Alloying of metals provides a vast parameter space for tuning of material, chemical, and mechanical properties, impacting disciplines ranging from photonics and catalysis to aerospace. From an optical point-of-view, pure thin metal films yield enhanced light absorption due to their cavity effects. However, an ideal metal-semiconductor photodetector requires not only high absorption, but also long hot carrier attenuation lengths in order to efficiently collect excited carriers. Here we demonstrate that Ag-Au alloys provide an ideal model system for controlling the optical and electrical responses in nanoscale thin metal films for hot carrier photodetectors with improved performance. While pure Ag and Au have long hot carrier attenuation lengths >20 nm, their optical absorption is insufficient for high efficiency devices. Instead, we find that alloying Ag and Au enhances the absorption by -50% while maintaining attenuation lengths >15 nm, currently limited by grain boundary scattering, although the electron attenuation length of pure Au outperforms pure Ag as well as all of the alloys investigated here. Further, our density functional theory analysis shows that the addition of small amounts of Au to the Ag lattice significantly enhances the hot hole generation rate. Combined, these findings suggest a route to high efficiency hot carrier devices based on metallic alloying with potential applications ranging from photodetectors and sensors to improved catalytic materials.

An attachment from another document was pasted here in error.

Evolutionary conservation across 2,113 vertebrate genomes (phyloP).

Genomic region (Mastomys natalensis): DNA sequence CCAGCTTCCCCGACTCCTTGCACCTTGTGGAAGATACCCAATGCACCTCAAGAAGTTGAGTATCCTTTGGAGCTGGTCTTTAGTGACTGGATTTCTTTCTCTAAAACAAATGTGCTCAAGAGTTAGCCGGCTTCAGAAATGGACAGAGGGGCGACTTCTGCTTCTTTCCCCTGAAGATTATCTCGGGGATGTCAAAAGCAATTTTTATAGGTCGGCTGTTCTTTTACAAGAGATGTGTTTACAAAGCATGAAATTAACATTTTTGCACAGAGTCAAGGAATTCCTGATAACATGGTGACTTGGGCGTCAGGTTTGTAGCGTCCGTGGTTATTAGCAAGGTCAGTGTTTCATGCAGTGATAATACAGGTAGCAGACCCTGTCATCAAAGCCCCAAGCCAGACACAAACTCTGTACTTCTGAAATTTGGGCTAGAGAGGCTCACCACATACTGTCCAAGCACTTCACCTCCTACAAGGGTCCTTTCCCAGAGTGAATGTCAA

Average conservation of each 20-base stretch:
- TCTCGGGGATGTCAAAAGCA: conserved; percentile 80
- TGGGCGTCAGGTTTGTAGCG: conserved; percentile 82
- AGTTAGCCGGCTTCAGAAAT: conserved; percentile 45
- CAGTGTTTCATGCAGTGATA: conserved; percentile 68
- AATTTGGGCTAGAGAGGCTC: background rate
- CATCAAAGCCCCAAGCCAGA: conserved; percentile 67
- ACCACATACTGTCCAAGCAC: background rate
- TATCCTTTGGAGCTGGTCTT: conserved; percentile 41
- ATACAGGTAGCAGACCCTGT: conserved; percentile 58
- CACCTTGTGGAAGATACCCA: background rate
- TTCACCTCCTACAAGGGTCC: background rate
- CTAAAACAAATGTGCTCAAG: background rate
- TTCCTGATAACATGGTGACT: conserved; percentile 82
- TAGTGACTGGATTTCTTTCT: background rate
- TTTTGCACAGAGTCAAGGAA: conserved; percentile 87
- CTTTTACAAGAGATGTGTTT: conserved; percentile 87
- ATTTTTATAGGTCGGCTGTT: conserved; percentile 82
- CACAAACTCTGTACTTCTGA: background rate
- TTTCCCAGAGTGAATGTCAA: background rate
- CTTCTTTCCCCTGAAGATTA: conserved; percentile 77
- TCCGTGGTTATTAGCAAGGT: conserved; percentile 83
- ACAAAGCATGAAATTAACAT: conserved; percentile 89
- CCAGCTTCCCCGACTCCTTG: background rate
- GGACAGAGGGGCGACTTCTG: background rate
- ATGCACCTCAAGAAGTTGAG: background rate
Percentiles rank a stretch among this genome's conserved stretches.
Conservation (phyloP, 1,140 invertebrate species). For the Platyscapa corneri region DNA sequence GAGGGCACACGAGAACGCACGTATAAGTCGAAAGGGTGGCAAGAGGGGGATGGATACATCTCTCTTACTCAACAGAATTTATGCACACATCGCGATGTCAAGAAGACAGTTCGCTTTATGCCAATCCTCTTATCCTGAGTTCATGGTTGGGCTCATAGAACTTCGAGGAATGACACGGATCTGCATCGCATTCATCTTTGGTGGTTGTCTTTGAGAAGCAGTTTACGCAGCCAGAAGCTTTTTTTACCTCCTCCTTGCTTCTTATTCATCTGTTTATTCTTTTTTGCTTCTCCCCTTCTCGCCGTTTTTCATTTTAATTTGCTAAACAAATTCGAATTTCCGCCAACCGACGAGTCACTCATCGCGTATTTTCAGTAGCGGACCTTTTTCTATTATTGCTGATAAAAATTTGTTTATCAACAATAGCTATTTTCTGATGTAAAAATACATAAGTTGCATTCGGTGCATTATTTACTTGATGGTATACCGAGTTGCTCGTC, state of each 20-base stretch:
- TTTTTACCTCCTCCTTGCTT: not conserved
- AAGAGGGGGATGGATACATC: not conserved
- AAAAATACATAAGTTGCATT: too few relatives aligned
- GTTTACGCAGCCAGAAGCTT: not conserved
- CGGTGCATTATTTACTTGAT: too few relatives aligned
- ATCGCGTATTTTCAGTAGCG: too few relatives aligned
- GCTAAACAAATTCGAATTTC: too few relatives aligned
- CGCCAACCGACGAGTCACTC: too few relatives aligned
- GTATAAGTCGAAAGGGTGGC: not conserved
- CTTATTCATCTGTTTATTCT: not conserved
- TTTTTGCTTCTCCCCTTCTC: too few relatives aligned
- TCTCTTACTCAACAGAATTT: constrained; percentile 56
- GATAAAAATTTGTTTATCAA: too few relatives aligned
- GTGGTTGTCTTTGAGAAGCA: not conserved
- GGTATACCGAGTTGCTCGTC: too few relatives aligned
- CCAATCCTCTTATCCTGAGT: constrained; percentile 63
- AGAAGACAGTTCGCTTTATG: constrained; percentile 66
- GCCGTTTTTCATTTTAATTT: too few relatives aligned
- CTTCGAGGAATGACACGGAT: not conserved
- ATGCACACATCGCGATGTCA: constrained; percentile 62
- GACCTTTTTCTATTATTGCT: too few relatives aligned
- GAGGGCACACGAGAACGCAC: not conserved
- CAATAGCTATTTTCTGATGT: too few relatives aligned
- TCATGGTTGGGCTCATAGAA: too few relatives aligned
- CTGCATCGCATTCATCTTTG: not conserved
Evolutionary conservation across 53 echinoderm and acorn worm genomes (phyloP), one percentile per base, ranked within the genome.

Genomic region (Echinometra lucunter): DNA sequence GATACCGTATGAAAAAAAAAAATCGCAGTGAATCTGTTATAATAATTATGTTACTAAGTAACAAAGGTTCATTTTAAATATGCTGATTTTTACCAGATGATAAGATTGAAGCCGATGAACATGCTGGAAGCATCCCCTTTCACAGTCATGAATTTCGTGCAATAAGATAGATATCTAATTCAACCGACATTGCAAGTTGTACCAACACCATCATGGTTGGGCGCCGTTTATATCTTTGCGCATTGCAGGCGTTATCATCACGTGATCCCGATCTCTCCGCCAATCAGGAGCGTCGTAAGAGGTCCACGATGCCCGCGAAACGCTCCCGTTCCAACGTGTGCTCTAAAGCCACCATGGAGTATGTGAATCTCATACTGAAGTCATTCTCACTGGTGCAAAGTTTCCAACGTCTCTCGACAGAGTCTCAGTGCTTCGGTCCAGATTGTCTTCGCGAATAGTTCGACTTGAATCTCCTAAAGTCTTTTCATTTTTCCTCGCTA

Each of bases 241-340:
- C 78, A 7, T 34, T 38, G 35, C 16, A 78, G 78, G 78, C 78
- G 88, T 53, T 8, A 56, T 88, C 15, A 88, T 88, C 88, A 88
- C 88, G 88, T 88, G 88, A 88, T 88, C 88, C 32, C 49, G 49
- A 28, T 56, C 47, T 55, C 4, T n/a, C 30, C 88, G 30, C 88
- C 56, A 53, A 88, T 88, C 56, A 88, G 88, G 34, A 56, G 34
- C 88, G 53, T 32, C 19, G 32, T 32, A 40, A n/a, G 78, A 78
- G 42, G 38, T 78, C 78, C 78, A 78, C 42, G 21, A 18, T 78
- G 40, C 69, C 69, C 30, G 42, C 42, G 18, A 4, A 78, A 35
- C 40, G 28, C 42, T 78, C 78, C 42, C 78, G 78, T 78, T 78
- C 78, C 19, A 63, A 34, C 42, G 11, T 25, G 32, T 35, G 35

Bibliographical noteFunding Information:
This material is based on work supported by the National Science Foundation (NSF) CAREER Grant No. ECCS-1554503, the NSF DMR award No. 16-09414 and No. 20-16617, and the Office of Naval Research YIP Award under Grant No. N00014-16-1-2540. L.J.K. is supported by an NSF Graduate Research Fellowship (DGE 1322106, ECCS-1554503) and an Ann G. Wylie Dissertation Fellowship. K.J.P. is supported by a National Defense Science and Engineering Graduate Fellowship. A.T. and A.R.R. acknowledge support by Fundação de Amparo à Pesquisa do Estado de São Paulo (FAPESP), Grant Nos. 2016/01343-7, 2017/02317-2, and 2018/12545-5. C.G. was supported by the Harry K. Wells fellowship.
We thank the FabLab at the Maryland Nanocenter for access to all fabrication equipment, including, but not limited to, the e-beam evaporator, the AJA sputter deposition tool, and the Woollam Spectroscopic Ellipsometer. This research was supported by computational resources supplied by the Center for Scientific Computing (NCC/GridUNESP) of the São Paulo State University (UNESP) and the National Laboratory for Scientific Computing (LNCC/MCTI, Brazil) via the SDumont supercomputer.
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- Schottky photodiodes
- electron attenuation length
- hot carriers
- metal alloys
- near-infrared absorption